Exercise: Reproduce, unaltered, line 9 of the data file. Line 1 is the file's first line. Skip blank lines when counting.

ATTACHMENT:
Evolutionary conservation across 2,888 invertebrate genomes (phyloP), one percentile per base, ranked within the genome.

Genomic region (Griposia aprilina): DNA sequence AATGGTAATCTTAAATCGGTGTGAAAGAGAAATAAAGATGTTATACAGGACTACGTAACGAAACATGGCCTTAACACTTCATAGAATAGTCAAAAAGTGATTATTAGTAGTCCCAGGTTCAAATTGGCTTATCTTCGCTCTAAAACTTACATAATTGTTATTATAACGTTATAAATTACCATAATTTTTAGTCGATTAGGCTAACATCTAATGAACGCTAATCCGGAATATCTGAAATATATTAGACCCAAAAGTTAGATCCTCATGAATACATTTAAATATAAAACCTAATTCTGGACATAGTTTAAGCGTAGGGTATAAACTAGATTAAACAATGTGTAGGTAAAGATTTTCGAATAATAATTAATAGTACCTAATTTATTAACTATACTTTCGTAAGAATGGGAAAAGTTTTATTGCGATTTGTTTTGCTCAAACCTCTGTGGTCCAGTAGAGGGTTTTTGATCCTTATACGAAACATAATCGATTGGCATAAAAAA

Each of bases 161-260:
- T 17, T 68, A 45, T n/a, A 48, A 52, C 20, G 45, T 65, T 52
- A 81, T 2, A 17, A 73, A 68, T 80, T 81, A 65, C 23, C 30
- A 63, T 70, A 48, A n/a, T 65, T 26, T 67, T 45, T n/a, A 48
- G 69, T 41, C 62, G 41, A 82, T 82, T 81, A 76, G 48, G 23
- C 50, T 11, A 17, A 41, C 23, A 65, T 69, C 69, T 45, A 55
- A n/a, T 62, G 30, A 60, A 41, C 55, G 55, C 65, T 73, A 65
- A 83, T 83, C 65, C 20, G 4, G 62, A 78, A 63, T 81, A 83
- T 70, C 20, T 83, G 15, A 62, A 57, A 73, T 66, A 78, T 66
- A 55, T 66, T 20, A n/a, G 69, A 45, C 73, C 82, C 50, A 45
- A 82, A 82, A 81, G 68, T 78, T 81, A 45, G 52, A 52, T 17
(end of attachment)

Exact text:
- A n/a, T 62, G 30, A 60, A 41, C 55, G 55, C 65, T 73, A 65